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These Golden Boot Winners Weren't Good Enough For Their World Cup Teams

It's difficult to win a golden boot in one of Europe's top five leagues. For 19 players like Inter Milan's Mauro Icardi, even that accomplishment wasn't enough to make a World Cup roster.

When Argentina manager Jorge Sampaoli announced his final 23-man roster for the World Cup, he didn't call on one of the hottest strikers on the planet. Inter Milan's Mauro Icardi tied Lazio's Ciro Immobile for golden boot honors in Serie A, scoring 29 goals in 34 games during the 2017-18 season. Instead of being rewarded for a stellar season, Icardi joined the unenviable list of World Cup snubs. 

Icardi's omission from Argentina's roster can mostly be attributed to the wealth of attacking options that Sampaoli has at his disposal. Lionel Messi, Gonzalo Higuain and Sergio Aguero are as talented a triumverate as any national team has ever featured. Still, how unprecedented is it for a golden boot winner from a top five league to find themselves among World Cup snubs?

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It turns out winning the golden boot is no free pass to a World Cup roster spot. Icardi is the 20th such player to be left off his World Cup team.

Since the first World Cup in Uruguay in 1930, there have been 112 golden boot winners (GBWs) spread across the top five leagues in Europe during World Cup years. In the case where players shared golden boot honors, like Icardi and Immobile did this past season, each player was counted as a GBW.

Of those 112 GBWs, fewer than half (53) actually played in the subsequent World Cup. The most common reason a GBW missed out on the World Cup was his team's failure to qualify. Immobile, Zlatan Ibrahimovic and Robert Lewandowski are the most recent GBWs to miss out on the World Cup due to their team not qualifying.

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In total, 27 GBWs played for national teams that didn't qualify, 20 GBWs were not selected to their World Cup team and eight GBWs played for teams that didn't enter the World Cup.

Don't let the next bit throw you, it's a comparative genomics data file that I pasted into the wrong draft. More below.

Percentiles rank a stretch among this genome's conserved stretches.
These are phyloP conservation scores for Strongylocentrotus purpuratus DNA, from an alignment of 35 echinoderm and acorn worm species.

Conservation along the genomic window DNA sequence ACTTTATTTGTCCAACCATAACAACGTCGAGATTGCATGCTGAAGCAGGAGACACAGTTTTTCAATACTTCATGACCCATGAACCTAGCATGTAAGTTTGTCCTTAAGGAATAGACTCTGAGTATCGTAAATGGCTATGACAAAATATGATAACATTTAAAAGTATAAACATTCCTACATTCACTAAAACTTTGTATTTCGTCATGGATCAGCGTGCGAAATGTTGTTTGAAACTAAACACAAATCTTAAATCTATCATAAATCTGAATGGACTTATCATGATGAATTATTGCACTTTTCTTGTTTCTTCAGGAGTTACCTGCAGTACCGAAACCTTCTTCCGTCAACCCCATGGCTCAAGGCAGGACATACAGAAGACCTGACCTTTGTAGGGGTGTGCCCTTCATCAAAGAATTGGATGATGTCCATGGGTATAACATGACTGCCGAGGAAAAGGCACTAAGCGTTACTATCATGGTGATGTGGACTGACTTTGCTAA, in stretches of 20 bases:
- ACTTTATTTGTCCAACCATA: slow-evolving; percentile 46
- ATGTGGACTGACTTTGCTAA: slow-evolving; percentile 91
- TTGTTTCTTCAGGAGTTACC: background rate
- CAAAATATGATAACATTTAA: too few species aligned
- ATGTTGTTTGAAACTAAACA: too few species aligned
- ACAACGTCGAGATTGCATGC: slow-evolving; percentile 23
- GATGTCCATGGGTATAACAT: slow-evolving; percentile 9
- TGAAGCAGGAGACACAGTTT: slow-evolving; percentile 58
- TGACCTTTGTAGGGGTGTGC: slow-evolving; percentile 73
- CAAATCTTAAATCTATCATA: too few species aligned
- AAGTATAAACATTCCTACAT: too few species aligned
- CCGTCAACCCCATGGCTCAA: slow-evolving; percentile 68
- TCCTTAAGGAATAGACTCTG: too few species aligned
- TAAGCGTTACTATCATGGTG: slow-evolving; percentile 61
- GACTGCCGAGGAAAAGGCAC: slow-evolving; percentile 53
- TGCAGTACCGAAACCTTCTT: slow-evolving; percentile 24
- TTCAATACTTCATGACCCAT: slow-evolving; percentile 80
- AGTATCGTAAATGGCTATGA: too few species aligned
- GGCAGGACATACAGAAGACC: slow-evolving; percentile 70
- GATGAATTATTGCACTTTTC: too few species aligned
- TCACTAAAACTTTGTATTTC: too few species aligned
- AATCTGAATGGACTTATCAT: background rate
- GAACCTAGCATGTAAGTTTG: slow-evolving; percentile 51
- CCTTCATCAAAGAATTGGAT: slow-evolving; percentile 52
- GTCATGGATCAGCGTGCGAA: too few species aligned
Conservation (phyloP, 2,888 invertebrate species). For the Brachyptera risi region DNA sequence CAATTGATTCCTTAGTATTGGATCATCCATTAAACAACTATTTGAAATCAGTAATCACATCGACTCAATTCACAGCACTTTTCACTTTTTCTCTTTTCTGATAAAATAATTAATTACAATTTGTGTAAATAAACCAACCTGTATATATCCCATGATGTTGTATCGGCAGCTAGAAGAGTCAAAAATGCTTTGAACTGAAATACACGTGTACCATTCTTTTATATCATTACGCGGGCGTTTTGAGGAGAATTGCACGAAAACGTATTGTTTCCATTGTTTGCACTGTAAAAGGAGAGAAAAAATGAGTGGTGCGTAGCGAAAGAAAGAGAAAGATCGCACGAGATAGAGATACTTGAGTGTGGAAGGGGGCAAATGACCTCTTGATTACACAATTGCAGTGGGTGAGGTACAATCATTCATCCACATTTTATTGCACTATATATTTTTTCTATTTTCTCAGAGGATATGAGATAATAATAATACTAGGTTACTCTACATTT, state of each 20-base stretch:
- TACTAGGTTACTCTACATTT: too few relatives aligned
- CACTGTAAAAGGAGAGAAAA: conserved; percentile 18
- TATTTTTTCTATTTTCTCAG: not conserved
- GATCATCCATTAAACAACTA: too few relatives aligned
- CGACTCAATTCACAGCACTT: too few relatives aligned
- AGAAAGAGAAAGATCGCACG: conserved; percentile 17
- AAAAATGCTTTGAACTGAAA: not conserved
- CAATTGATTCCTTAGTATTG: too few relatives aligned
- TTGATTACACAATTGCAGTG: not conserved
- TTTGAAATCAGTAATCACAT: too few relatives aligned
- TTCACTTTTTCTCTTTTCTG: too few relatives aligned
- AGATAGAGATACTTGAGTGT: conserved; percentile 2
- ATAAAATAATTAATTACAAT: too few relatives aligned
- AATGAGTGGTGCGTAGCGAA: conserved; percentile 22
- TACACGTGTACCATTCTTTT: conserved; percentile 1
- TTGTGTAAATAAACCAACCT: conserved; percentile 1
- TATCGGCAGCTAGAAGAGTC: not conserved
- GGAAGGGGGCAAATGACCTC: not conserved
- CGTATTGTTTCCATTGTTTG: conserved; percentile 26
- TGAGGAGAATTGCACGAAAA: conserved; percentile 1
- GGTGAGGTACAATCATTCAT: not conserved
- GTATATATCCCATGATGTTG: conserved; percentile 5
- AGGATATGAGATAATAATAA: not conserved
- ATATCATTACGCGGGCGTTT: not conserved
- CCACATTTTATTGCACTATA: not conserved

The following is a chart showing each of the GBWs from the top five leagues during World Cup years. The right column shows either the team they played for in the World Cup or the reason they missed out.

Each of the five leagues has had a GBW who was left off of his country's World Cup team.

In La Liga, Real Madrid's Alfredo di Stefano never played in a World Cup, but it was due to his team not entering or not qualifying. 

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Di Stefano initially played for Argentina, but after they didn't enter both the 1950 and 1954 World Cups, he switched to the Spanish national team. Di Stefano played in four qualifying games for the 1958 World Cup, but Spain fell short during that cycle.

Jose Altafini is another player who moved to a different national team during the middle of his career.

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Altafini won the 1958 World Cup with Brazil, but shortly thereafter moved to AC Milan and effectively ended his playing days with the Selecao. Altafini played for Italy during the 1962 World Cup, and it wasn't until 1982 when Brazil first called on players from overseas.

In the EPL, Chris Sutton's 18 goals for Blackburn Rovers were good enough to earn golden boot honors during the 1998 season. However, he didn't see eye to eye with England's manager Glenn Hoddle, and Sutton made just one appearance for England's senior team.

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Germany's top leagues didn't abandon their amateur status until the first Bundesliga season in 1963-64. Since the 1965-66 season, ten of the Bundesliga's 18 GBWs during World Cup seasons played for their respective national teams in the World Cup. Four played for teams that didn't qualify, three were left off their team's rosters, and Gerd Muller had retired from international football prior to the 1978 World Cup.

Finally, just eight of Ligue 1's 23 GBWs during World Cup years went on to play in the World Cup. That low percentage is largely a result of France failing to qualify for five of the nine World Cups from 1962-1994.

Mauro Icardi has a right to feel aggrieved at being among the World Cup snubs this summer, but there's clearly a precedent of GBWs not getting called up to their national teams. Additionally, when considering Argentina's depth at striker, Icardi's omission begins to make sense. 

As 19 other GBWs have done before him, Icardi will have to watch his national team on TV this summer. His individual accomplishment will likely provide him little consolation as he's set to join the most elite group of World Cup snubs.

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